Politics

At Last, The NNPC Audit

SEVERAL reactions have trailed the report of the Pricewater house Coopers forensic audit of the Nigeria National Petroleum Corporation, NNPC, which resulted from the allegation of unremitted $49.8bn that former Governor of Central Bank of Nigeria, Mallam Sanusi Lamido Sanusi made. Mallam Sanusi at various points reviewed the figure to $10.8bn, $12bn and $20bn. The Federal Government was accused of delaying the audit. Some had concluded the report would never be made public.

The Auditor-General of the Federation has published highlights of the report. The main point was that NNPC should pay $1.48bn representing the balance of the signature bonus for the oil assets Shell divested. NNPC’s upstream subsidiary, Nigerian Petroleum Development Company, NPDC, was assigned the assets. A more appealing interest appears to remain in the billions Mallam Sanusi declared missing.

Was the signature bonus part of the missing billions of dollars? if it was, what happened to the rest of the money? The politicisation of the report would not be helpful to the cause of the accusers and the longer term interest of NNPC and the industry.

Even the National Assembly appears split on the matter. The Senate Committee on Finance conducted an independent report that absolved NNPC of the allegation of the missing money. The House of Representatives had then stood down its own motion to investigate the allegation on discovering the Senate Committee on Finance was investigating the same matter.

We support the House of Representatives demand that the full report should be published. It is part of the House’s oversight functions. Issues of probity should get adequate attention and one of the numerous duties of the House is to protect the public and its interests, the NNPC being one such interest.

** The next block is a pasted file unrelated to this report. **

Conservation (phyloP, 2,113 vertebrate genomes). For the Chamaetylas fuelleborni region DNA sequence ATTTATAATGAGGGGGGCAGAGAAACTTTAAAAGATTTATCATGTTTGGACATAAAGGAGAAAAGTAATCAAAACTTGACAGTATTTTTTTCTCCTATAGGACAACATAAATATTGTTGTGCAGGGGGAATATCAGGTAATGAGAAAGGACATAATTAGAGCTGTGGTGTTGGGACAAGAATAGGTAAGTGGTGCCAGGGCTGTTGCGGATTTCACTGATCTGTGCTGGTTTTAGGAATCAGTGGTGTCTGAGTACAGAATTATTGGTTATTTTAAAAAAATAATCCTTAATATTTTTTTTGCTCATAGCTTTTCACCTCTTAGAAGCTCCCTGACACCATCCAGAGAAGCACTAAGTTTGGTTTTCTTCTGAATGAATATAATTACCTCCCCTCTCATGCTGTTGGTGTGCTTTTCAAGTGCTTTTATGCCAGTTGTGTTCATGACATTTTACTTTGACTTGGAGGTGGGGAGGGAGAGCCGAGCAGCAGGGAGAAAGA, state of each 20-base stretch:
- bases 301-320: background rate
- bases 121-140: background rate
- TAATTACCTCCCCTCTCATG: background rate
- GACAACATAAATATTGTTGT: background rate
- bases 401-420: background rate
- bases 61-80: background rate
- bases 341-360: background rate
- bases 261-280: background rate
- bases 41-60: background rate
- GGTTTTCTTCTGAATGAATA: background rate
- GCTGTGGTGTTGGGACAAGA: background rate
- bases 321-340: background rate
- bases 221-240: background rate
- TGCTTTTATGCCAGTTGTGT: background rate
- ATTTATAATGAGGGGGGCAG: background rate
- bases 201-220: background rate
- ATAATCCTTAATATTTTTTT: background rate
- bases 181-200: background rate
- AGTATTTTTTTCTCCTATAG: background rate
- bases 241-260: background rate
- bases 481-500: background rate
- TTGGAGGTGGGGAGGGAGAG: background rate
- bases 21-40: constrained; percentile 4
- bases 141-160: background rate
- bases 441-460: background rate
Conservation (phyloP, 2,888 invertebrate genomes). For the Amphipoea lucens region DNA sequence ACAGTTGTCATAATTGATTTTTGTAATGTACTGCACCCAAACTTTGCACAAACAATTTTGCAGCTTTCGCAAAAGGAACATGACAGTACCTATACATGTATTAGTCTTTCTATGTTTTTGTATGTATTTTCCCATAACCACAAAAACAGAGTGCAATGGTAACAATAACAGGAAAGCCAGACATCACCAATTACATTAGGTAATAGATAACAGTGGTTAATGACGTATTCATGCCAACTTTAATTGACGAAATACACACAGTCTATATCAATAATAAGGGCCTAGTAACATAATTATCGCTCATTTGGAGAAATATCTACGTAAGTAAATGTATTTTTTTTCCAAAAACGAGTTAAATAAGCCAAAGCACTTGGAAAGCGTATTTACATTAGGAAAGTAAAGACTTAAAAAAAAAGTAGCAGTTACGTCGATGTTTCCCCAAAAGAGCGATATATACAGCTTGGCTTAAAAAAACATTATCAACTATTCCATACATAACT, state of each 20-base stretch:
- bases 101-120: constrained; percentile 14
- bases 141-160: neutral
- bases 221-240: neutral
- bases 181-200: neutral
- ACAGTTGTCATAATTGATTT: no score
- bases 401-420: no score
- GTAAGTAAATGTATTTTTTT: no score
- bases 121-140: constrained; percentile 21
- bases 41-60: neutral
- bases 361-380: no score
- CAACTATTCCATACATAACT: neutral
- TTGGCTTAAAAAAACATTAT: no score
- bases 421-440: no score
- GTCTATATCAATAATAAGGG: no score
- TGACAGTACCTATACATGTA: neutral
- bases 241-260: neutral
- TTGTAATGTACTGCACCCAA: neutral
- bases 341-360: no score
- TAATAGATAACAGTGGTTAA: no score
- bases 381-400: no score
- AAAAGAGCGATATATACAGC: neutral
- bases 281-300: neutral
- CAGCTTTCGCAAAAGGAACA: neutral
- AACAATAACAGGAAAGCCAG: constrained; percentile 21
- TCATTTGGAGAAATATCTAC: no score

However, the House’s piecemeal interest in NNPC is not sustainable. One of the best ways of establishing a long lasting watch on the affairs of NNPC is the passage of the Petroleum Industry Bill, PIB, which has been stalled in the National Assembly since 2000. The PIB would provide the legal basis for the long-awaited wholesome transformation of the NNPC which the PwC report also recommended.

Indictment of NNPC and establishment of the thresholds, which the House craves, are challenging with an extant law, the NNPC Act, which empowers the corporation to defray its operation costs and expenditures from proceeds of crude oil sales. The Senate and PwC, in their separate reports, noted that the NNPC Act formed the legal basis of expenditures the NNPC made.

Until the law is changed, neither the House of Representatives, nor anyone, can do much to transform the NNPC or getting it to stop using crude oil proceeds in financing its operations.

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